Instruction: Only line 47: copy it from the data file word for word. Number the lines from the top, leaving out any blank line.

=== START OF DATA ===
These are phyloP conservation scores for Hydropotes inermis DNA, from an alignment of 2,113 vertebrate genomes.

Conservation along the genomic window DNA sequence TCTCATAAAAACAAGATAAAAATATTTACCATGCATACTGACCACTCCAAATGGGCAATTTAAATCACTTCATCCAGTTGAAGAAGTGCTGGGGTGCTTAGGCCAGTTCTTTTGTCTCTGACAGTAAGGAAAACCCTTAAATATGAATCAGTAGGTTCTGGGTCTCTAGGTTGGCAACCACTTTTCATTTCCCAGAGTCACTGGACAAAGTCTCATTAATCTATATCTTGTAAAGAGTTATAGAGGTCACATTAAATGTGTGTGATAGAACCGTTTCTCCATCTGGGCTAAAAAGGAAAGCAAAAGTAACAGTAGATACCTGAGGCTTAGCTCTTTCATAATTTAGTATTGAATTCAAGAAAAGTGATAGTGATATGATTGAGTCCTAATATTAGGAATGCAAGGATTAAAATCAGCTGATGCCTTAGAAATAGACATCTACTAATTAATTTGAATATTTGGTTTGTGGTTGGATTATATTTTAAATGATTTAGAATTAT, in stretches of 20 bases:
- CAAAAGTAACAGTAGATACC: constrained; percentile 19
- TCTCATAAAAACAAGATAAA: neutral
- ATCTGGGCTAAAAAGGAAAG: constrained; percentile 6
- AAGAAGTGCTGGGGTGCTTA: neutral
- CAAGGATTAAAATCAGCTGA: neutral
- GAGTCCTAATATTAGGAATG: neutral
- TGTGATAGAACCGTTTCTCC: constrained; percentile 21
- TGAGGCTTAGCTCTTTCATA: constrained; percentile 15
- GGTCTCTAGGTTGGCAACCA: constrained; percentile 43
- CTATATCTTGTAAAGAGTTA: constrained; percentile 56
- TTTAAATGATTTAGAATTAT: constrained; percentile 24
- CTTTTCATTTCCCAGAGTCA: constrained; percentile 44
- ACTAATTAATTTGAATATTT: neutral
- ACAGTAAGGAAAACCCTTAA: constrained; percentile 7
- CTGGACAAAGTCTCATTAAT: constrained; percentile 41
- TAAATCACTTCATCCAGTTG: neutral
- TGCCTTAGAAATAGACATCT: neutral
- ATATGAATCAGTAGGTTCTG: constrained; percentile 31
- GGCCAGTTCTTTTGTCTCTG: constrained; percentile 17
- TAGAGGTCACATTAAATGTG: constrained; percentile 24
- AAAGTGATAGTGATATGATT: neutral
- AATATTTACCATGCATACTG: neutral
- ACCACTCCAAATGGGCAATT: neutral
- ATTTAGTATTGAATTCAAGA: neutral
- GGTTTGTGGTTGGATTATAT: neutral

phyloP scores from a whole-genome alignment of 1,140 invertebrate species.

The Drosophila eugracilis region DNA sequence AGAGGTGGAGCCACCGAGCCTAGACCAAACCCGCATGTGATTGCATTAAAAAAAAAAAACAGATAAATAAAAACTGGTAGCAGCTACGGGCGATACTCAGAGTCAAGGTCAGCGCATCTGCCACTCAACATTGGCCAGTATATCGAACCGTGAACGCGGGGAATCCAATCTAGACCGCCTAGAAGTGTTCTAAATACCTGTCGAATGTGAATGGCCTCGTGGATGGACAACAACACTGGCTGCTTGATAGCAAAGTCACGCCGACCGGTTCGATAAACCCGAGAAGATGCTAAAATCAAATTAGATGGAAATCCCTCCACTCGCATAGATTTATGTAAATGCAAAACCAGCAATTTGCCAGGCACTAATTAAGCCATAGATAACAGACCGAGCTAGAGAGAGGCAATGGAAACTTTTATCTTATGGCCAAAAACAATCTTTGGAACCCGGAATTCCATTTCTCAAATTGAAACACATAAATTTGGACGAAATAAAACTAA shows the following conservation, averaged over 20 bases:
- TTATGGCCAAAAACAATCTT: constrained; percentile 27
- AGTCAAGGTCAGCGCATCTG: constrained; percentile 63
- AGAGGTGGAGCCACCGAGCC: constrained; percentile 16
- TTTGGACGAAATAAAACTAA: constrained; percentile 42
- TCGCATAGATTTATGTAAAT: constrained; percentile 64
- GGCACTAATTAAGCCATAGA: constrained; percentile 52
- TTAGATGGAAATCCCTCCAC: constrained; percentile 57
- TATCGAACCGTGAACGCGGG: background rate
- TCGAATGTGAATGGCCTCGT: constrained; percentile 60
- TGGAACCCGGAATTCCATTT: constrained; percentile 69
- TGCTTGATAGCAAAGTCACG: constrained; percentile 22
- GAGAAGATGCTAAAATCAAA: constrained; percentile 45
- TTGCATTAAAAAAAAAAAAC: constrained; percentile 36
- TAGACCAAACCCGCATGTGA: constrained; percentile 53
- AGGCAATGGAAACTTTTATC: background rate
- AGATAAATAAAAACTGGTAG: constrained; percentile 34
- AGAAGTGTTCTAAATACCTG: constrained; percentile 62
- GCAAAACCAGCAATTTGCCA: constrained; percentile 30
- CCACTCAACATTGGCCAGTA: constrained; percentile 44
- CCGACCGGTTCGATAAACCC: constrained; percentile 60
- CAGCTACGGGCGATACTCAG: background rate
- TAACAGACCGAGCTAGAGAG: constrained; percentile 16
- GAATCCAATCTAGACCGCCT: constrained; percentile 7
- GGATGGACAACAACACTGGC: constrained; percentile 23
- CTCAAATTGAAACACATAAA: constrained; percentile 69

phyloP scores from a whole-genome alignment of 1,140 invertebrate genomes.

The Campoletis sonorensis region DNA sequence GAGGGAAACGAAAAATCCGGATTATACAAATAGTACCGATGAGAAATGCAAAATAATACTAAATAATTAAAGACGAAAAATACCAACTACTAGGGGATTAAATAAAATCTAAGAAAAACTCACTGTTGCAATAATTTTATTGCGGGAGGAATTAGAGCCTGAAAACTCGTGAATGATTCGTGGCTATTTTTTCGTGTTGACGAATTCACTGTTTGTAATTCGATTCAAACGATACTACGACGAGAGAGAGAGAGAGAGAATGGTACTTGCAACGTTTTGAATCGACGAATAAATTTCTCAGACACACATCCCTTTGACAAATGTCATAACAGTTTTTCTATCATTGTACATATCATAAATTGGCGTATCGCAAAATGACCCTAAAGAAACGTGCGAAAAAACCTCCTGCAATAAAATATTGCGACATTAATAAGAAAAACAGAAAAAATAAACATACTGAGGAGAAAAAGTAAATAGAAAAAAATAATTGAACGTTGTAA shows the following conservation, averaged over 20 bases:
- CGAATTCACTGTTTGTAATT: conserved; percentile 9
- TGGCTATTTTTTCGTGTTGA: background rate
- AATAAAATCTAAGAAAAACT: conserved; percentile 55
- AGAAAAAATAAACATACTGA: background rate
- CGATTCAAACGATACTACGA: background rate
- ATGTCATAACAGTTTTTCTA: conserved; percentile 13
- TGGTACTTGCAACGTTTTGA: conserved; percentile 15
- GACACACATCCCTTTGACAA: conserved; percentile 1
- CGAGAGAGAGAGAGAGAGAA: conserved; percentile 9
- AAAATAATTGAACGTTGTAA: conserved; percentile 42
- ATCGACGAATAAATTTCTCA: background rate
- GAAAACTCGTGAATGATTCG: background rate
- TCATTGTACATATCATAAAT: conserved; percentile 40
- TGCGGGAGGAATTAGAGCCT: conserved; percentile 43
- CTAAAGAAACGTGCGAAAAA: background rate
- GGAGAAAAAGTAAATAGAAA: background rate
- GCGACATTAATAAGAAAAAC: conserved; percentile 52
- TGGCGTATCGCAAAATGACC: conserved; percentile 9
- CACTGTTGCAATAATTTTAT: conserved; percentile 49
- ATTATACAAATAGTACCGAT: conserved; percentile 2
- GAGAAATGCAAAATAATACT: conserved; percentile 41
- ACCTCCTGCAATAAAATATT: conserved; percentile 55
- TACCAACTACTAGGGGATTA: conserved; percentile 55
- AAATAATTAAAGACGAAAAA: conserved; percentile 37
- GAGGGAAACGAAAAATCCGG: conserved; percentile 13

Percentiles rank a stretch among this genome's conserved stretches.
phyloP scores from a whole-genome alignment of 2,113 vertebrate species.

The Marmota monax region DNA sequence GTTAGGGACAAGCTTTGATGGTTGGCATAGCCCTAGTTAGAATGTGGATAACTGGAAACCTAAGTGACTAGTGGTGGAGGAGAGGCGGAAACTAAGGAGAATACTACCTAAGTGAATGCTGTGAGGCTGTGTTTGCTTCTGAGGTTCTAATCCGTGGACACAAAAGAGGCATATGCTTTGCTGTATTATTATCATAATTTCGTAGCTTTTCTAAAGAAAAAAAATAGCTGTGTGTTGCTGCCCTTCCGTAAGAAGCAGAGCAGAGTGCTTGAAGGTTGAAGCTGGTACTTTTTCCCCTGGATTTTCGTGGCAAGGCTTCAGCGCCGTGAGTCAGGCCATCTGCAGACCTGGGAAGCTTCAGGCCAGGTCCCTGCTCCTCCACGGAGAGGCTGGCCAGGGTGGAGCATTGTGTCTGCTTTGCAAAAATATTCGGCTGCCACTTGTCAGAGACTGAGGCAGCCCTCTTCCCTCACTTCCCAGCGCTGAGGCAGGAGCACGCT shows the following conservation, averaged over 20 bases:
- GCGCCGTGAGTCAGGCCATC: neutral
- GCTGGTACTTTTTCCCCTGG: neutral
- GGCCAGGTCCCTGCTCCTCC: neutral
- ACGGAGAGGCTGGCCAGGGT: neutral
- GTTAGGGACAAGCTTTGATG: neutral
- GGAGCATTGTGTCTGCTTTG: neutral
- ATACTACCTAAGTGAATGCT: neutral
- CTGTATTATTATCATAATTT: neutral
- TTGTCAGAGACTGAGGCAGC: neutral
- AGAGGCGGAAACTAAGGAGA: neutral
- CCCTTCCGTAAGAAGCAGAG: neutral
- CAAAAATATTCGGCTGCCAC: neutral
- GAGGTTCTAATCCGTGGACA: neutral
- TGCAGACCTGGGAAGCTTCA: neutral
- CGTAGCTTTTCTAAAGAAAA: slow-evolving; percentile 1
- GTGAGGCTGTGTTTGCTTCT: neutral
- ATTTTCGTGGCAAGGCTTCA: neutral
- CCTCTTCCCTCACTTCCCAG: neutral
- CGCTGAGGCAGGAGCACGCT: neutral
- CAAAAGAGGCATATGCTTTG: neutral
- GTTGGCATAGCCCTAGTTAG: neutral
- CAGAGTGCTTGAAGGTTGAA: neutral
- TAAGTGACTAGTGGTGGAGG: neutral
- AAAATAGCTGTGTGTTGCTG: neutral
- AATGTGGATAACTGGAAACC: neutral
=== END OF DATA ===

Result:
- GCAAAACCAGCAATTTGCCA: constrained; percentile 30